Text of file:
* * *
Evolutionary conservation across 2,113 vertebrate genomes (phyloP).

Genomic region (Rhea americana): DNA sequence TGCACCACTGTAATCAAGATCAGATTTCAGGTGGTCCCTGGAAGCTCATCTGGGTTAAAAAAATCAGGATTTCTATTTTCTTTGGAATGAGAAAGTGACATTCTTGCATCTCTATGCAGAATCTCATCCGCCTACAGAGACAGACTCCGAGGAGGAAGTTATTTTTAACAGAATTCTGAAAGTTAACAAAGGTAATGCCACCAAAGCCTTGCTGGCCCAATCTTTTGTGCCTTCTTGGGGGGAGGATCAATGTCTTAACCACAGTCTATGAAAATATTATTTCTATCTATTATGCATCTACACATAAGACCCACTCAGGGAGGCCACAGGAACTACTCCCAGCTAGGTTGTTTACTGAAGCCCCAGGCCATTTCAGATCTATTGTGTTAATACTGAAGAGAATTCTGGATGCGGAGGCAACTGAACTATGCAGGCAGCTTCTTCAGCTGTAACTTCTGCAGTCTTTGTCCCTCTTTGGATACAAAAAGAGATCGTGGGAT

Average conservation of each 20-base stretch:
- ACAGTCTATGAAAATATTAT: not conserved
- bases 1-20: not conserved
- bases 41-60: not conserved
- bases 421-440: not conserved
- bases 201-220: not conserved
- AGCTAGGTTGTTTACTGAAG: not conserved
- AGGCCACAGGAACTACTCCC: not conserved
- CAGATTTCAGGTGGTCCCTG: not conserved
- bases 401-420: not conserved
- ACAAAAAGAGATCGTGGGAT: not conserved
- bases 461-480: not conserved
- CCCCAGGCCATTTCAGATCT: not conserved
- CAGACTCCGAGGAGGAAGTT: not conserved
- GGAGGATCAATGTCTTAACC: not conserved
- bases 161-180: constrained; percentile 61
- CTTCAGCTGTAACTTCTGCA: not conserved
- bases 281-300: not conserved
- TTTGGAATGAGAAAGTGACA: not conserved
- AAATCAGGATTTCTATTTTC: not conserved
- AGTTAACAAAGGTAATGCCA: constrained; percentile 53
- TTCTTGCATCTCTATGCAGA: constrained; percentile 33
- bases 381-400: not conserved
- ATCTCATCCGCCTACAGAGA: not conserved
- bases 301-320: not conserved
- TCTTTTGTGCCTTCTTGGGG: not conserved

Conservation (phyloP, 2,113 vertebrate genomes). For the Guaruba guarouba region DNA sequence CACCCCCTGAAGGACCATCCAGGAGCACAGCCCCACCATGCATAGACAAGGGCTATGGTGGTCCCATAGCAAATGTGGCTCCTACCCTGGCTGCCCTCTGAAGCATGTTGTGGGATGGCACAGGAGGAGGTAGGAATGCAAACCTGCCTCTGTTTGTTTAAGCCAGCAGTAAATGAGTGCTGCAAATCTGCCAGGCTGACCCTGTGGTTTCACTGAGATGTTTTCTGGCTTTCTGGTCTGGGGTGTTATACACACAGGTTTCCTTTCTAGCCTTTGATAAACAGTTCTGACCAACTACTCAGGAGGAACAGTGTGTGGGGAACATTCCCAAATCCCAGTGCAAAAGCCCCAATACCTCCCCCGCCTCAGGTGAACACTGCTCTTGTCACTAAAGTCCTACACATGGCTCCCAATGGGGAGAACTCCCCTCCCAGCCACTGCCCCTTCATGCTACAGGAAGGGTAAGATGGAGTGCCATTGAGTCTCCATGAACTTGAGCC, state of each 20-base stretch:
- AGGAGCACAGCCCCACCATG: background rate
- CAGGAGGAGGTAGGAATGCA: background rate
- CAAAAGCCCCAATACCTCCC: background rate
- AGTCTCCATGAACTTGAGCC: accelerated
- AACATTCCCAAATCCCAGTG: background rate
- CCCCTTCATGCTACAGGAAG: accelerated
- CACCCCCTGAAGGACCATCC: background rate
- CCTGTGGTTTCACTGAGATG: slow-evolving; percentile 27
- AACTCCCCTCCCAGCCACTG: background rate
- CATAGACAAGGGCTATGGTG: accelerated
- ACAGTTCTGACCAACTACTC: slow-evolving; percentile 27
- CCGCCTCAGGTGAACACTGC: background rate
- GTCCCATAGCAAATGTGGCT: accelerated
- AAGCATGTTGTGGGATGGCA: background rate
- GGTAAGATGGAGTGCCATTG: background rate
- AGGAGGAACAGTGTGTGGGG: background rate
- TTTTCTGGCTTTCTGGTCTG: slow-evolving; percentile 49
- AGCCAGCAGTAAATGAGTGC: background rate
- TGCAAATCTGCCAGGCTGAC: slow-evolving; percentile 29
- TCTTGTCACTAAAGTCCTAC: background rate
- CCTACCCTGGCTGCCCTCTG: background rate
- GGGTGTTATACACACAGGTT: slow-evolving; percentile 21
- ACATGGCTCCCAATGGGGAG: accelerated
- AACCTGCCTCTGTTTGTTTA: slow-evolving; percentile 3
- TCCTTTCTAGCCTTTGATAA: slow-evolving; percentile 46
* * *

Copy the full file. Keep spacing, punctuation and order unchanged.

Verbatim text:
Evolutionary conservation across 2,113 vertebrate genomes (phyloP).

Genomic region (Rhea americana): DNA sequence TGCACCACTGTAATCAAGATCAGATTTCAGGTGGTCCCTGGAAGCTCATCTGGGTTAAAAAAATCAGGATTTCTATTTTCTTTGGAATGAGAAAGTGACATTCTTGCATCTCTATGCAGAATCTCATCCGCCTACAGAGACAGACTCCGAGGAGGAAGTTATTTTTAACAGAATTCTGAAAGTTAACAAAGGTAATGCCACCAAAGCCTTGCTGGCCCAATCTTTTGTGCCTTCTTGGGGGGAGGATCAATGTCTTAACCACAGTCTATGAAAATATTATTTCTATCTATTATGCATCTACACATAAGACCCACTCAGGGAGGCCACAGGAACTACTCCCAGCTAGGTTGTTTACTGAAGCCCCAGGCCATTTCAGATCTATTGTGTTAATACTGAAGAGAATTCTGGATGCGGAGGCAACTGAACTATGCAGGCAGCTTCTTCAGCTGTAACTTCTGCAGTCTTTGTCCCTCTTTGGATACAAAAAGAGATCGTGGGAT

Average conservation of each 20-base stretch:
- ACAGTCTATGAAAATATTAT: not conserved
- bases 1-20: not conserved
- bases 41-60: not conserved
- bases 421-440: not conserved
- bases 201-220: not conserved
- AGCTAGGTTGTTTACTGAAG: not conserved
- AGGCCACAGGAACTACTCCC: not conserved
- CAGATTTCAGGTGGTCCCTG: not conserved
- bases 401-420: not conserved
- ACAAAAAGAGATCGTGGGAT: not conserved
- bases 461-480: not conserved
- CCCCAGGCCATTTCAGATCT: not conserved
- CAGACTCCGAGGAGGAAGTT: not conserved
- GGAGGATCAATGTCTTAACC: not conserved
- bases 161-180: constrained; percentile 61
- CTTCAGCTGTAACTTCTGCA: not conserved
- bases 281-300: not conserved
- TTTGGAATGAGAAAGTGACA: not conserved
- AAATCAGGATTTCTATTTTC: not conserved
- AGTTAACAAAGGTAATGCCA: constrained; percentile 53
- TTCTTGCATCTCTATGCAGA: constrained; percentile 33
- bases 381-400: not conserved
- ATCTCATCCGCCTACAGAGA: not conserved
- bases 301-320: not conserved
- TCTTTTGTGCCTTCTTGGGG: not conserved

Conservation (phyloP, 2,113 vertebrate genomes). For the Guaruba guarouba region DNA sequence CACCCCCTGAAGGACCATCCAGGAGCACAGCCCCACCATGCATAGACAAGGGCTATGGTGGTCCCATAGCAAATGTGGCTCCTACCCTGGCTGCCCTCTGAAGCATGTTGTGGGATGGCACAGGAGGAGGTAGGAATGCAAACCTGCCTCTGTTTGTTTAAGCCAGCAGTAAATGAGTGCTGCAAATCTGCCAGGCTGACCCTGTGGTTTCACTGAGATGTTTTCTGGCTTTCTGGTCTGGGGTGTTATACACACAGGTTTCCTTTCTAGCCTTTGATAAACAGTTCTGACCAACTACTCAGGAGGAACAGTGTGTGGGGAACATTCCCAAATCCCAGTGCAAAAGCCCCAATACCTCCCCCGCCTCAGGTGAACACTGCTCTTGTCACTAAAGTCCTACACATGGCTCCCAATGGGGAGAACTCCCCTCCCAGCCACTGCCCCTTCATGCTACAGGAAGGGTAAGATGGAGTGCCATTGAGTCTCCATGAACTTGAGCC, state of each 20-base stretch:
- AGGAGCACAGCCCCACCATG: background rate
- CAGGAGGAGGTAGGAATGCA: background rate
- CAAAAGCCCCAATACCTCCC: background rate
- AGTCTCCATGAACTTGAGCC: accelerated
- AACATTCCCAAATCCCAGTG: background rate
- CCCCTTCATGCTACAGGAAG: accelerated
- CACCCCCTGAAGGACCATCC: background rate
- CCTGTGGTTTCACTGAGATG: slow-evolving; percentile 27
- AACTCCCCTCCCAGCCACTG: background rate
- CATAGACAAGGGCTATGGTG: accelerated
- ACAGTTCTGACCAACTACTC: slow-evolving; percentile 27
- CCGCCTCAGGTGAACACTGC: background rate
- GTCCCATAGCAAATGTGGCT: accelerated
- AAGCATGTTGTGGGATGGCA: background rate
- GGTAAGATGGAGTGCCATTG: background rate
- AGGAGGAACAGTGTGTGGGG: background rate
- TTTTCTGGCTTTCTGGTCTG: slow-evolving; percentile 49
- AGCCAGCAGTAAATGAGTGC: background rate
- TGCAAATCTGCCAGGCTGAC: slow-evolving; percentile 29
- TCTTGTCACTAAAGTCCTAC: background rate
- CCTACCCTGGCTGCCCTCTG: background rate
- GGGTGTTATACACACAGGTT: slow-evolving; percentile 21
- ACATGGCTCCCAATGGGGAG: accelerated
- AACCTGCCTCTGTTTGTTTA: slow-evolving; percentile 3
- TCCTTTCTAGCCTTTGATAA: slow-evolving; percentile 46